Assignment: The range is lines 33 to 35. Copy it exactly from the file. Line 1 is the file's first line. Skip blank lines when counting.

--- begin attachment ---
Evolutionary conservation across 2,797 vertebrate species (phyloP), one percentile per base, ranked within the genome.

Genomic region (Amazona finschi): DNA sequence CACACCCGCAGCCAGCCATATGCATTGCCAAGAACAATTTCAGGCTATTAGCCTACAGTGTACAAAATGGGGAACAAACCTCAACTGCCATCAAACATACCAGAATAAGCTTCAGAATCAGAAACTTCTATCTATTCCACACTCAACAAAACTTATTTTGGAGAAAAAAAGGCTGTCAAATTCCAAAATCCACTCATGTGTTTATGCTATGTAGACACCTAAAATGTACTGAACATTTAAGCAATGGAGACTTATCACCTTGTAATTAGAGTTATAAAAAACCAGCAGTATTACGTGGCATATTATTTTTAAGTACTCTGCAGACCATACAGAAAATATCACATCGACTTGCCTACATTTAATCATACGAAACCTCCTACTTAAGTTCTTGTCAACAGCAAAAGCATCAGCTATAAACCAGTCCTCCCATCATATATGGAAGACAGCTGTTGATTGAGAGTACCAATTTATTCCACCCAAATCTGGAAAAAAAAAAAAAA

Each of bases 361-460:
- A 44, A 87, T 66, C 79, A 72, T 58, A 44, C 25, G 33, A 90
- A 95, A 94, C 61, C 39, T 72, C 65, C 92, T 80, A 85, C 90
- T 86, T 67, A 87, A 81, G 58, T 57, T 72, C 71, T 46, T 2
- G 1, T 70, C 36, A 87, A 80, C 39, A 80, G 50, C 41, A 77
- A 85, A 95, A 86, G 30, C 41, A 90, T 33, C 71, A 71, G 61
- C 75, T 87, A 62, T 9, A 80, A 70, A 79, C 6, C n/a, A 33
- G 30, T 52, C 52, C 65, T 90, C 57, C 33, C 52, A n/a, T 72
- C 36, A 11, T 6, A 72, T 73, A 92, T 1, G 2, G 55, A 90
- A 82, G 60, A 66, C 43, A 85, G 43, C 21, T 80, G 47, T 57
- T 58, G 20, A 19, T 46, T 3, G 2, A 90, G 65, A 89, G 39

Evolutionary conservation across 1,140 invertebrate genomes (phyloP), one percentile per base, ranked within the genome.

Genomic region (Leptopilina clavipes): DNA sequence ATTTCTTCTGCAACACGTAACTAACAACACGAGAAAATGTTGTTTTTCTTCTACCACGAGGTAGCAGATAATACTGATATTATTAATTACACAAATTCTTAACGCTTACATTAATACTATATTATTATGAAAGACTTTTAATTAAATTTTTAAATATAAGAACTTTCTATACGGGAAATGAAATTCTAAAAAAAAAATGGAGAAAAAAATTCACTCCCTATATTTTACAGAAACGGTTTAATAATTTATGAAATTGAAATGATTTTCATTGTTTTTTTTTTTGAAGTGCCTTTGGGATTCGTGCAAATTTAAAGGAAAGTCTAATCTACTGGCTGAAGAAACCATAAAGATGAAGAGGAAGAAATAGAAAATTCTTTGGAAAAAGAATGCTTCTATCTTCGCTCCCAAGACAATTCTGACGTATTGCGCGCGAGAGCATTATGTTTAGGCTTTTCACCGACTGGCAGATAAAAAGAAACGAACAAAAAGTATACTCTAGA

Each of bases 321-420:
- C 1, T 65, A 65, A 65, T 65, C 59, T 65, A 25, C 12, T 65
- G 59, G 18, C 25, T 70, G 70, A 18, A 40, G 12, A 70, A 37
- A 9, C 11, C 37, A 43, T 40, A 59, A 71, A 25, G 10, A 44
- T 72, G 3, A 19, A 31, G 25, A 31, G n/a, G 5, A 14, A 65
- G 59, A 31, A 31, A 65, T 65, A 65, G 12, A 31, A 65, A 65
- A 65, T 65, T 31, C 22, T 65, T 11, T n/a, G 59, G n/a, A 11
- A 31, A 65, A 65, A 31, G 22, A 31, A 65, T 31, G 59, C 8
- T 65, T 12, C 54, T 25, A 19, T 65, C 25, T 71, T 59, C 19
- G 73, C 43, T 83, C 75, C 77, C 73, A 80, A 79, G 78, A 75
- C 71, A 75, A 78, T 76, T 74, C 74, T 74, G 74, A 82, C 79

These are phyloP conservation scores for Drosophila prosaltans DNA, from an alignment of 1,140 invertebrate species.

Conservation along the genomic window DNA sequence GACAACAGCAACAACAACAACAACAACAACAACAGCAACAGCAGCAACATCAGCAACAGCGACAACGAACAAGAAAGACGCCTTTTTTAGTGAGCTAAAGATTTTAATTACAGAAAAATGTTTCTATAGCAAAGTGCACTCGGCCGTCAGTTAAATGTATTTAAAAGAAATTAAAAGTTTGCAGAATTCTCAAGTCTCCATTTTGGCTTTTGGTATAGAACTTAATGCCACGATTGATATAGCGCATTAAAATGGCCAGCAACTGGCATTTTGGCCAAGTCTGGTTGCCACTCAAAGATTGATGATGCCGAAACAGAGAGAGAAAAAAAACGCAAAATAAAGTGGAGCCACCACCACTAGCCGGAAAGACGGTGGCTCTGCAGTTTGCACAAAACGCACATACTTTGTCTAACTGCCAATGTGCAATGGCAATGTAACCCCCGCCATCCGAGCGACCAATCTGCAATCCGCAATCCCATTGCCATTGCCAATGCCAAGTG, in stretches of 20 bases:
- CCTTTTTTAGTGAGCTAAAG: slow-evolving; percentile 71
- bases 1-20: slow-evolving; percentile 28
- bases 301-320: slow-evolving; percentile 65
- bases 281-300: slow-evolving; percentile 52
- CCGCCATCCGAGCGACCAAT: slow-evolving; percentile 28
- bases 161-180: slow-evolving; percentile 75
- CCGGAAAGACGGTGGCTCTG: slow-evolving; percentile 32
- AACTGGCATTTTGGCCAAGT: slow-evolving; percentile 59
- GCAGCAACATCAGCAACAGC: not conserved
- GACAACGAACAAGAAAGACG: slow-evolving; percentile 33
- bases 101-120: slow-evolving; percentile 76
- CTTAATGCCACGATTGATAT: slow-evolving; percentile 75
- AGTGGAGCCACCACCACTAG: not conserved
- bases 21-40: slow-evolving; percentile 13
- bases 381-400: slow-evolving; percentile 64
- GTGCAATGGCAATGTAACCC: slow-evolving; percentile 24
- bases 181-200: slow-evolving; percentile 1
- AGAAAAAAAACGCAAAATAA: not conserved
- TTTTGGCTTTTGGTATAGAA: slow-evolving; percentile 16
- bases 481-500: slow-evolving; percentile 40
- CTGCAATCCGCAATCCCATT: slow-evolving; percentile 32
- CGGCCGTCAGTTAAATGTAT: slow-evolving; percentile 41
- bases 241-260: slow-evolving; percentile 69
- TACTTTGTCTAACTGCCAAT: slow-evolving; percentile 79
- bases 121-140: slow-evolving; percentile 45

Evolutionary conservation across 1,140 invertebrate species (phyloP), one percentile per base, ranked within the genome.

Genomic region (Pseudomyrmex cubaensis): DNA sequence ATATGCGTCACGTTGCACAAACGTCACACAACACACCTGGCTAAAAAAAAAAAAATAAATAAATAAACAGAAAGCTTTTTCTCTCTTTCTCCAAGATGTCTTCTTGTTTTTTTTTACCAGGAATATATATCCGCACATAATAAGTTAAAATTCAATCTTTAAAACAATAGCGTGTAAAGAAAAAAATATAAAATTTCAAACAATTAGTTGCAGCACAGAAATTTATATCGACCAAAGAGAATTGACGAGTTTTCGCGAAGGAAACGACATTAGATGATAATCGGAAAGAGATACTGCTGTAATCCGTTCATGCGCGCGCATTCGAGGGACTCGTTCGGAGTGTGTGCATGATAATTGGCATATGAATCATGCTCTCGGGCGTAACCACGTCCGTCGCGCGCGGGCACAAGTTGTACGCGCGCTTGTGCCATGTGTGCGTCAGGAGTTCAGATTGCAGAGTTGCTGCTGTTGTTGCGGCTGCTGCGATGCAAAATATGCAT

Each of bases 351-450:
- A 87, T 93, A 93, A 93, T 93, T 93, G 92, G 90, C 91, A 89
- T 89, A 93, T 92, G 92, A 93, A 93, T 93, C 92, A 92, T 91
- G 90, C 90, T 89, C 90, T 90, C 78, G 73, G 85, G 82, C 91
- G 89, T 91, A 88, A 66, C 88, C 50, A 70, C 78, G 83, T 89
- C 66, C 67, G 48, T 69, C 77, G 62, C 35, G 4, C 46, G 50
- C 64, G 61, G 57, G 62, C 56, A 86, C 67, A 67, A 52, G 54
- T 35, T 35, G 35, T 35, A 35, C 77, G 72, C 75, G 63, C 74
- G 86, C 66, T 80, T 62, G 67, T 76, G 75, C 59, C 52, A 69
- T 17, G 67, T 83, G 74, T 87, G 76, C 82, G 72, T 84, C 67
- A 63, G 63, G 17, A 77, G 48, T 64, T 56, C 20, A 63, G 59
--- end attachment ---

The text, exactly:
- CCGCCATCCGAGCGACCAAT: slow-evolving; percentile 28
- bases 161-180: slow-evolving; percentile 75
- CCGGAAAGACGGTGGCTCTG: slow-evolving; percentile 32